This greenhouse comes in a variety of sizes. The smallest lean-to Solexx offers is a 8 ft. x 8 ft. and as large as 8 ft. x 24ft. This means no matter what your requirements are Solexx has you covered. 

    Hybrid Lean-To Greenhouse 

    The Hybrid lean-to greenhouse is a well-built greenhouse with transparent polycarbonate panels. This greenhouse only has three walls, which means its required that you have an appropriate structure to accommodate this greenhouse. 

    The downside of this greenhouse is that is does not come in many different sizes. We only offer a 4ft x 7ft greenhouse. 


    2. Even Span / Gable Greenhouses

    even span greenhouse

    Even span greenhouses are also commonly referred to as gable or gable roof greenhouses. This is one of the most common greenhouses because it looks similar to other structures such as sheds and garages. 

    These structures have a peaked roof and are some of the larger greenhouses available on the market. Even span greenhouses are ideal if you want to grow tall plants. The high head room across the entire greenhouse provides plenty of growing space. 

    Even Span greenhouses are also provide better air circulation and temperature management. The straight walls and large maximum height create an ideal environment  that allows for proper circulation which also helps with temperature control. 



    ● Plenty of space for vegetables and plants to grow. Can easily install shelves or hand plants from the ceiling. 
    ● Due to its simple design they are easy to build and cost effective. 
    ● Easy to install irrigation and heating systems. 


    ● More expensive to build than lean-to-greenhouses.

    ● Straight walls can limit the amount of sunlight that enters your greenhouse.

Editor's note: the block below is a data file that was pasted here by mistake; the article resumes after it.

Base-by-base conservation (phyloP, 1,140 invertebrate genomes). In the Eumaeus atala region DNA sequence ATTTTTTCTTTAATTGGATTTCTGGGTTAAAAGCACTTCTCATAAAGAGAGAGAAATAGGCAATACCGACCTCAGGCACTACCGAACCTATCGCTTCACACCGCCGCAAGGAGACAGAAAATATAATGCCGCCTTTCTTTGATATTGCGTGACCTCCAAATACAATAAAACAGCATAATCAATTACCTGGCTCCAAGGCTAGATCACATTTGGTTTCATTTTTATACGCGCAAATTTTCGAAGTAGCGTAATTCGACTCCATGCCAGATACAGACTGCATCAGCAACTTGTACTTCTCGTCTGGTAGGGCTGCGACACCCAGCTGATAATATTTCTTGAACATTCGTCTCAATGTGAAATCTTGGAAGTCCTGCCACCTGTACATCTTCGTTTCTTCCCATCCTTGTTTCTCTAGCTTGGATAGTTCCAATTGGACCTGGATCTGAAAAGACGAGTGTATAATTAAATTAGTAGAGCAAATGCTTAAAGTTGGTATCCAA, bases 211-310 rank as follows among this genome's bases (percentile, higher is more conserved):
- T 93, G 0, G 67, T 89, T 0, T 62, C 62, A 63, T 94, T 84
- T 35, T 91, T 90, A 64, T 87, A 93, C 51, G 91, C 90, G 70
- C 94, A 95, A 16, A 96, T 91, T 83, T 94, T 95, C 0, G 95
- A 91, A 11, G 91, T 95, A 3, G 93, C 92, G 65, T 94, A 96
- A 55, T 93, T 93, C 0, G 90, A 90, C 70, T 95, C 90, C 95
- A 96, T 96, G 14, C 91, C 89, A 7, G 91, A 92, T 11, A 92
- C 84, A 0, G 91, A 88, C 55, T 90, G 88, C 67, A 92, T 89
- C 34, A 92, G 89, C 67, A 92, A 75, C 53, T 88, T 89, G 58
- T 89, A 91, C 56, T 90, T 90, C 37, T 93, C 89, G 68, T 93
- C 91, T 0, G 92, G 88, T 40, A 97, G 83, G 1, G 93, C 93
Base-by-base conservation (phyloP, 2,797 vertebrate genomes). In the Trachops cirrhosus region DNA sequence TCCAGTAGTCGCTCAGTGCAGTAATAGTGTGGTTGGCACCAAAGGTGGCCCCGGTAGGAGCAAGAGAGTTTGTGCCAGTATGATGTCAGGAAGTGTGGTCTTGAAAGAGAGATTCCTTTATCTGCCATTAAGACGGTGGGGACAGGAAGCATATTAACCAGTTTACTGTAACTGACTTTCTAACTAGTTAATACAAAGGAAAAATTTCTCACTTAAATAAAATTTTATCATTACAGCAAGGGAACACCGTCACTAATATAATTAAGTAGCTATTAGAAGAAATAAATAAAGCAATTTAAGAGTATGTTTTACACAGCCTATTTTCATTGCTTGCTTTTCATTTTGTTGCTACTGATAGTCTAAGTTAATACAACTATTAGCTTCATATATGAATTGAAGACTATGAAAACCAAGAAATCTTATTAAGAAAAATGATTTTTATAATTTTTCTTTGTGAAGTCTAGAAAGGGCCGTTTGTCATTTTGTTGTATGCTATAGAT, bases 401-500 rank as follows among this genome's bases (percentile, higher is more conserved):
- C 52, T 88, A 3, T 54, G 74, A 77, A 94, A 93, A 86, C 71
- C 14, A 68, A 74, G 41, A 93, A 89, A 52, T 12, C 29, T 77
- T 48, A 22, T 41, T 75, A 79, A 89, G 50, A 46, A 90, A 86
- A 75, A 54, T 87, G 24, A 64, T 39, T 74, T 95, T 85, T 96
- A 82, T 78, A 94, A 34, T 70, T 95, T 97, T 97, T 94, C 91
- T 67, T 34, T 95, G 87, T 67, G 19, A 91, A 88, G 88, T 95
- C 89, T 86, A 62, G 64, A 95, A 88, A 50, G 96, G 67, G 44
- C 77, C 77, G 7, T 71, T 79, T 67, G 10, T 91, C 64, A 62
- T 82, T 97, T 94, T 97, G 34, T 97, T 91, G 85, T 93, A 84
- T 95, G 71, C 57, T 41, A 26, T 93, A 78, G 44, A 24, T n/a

Best Even-Span Greenhouse

    Solexx Garden Master Greenhouse 

    The Solexx Garden Master is the traditional gable greenhouse. Compared to other greenhouses it comes with a shelving system to maximize your growing space. One of the biggest differences between Solexx and other greenhouses is their panels. They use their own Solexx panels which are a white opaque color. 

    Their panels are designed to improve light diffusion, eliminate hot spots, and improve temperature control. This greenhouse comes in a variety of different sizes to fit your needs.


    Monticello Gable Greenhouse 

    The Monticello is a traditional gable greenhouse. The benefit of purchasing a Monticello greenhouse is that it comes with packages. These packages include accessories that you will need to get your greenhouse started. 

    They have four different packages with the minimal accessories you need to get started and their mode advanced package which includes an irrigation and heating system. 


    Snap & Grow Greenhouse

    The Snap & Grow Greenhouse series is extremely popular due to how easy it is to built. This greenhouse uses a patented snap technology that allows you to build the greenhouse quickly. 

    This greenhouse is a sturdy and well-built which means it can withstand 56 MPH and up to 15.6 pound per square foot of snow.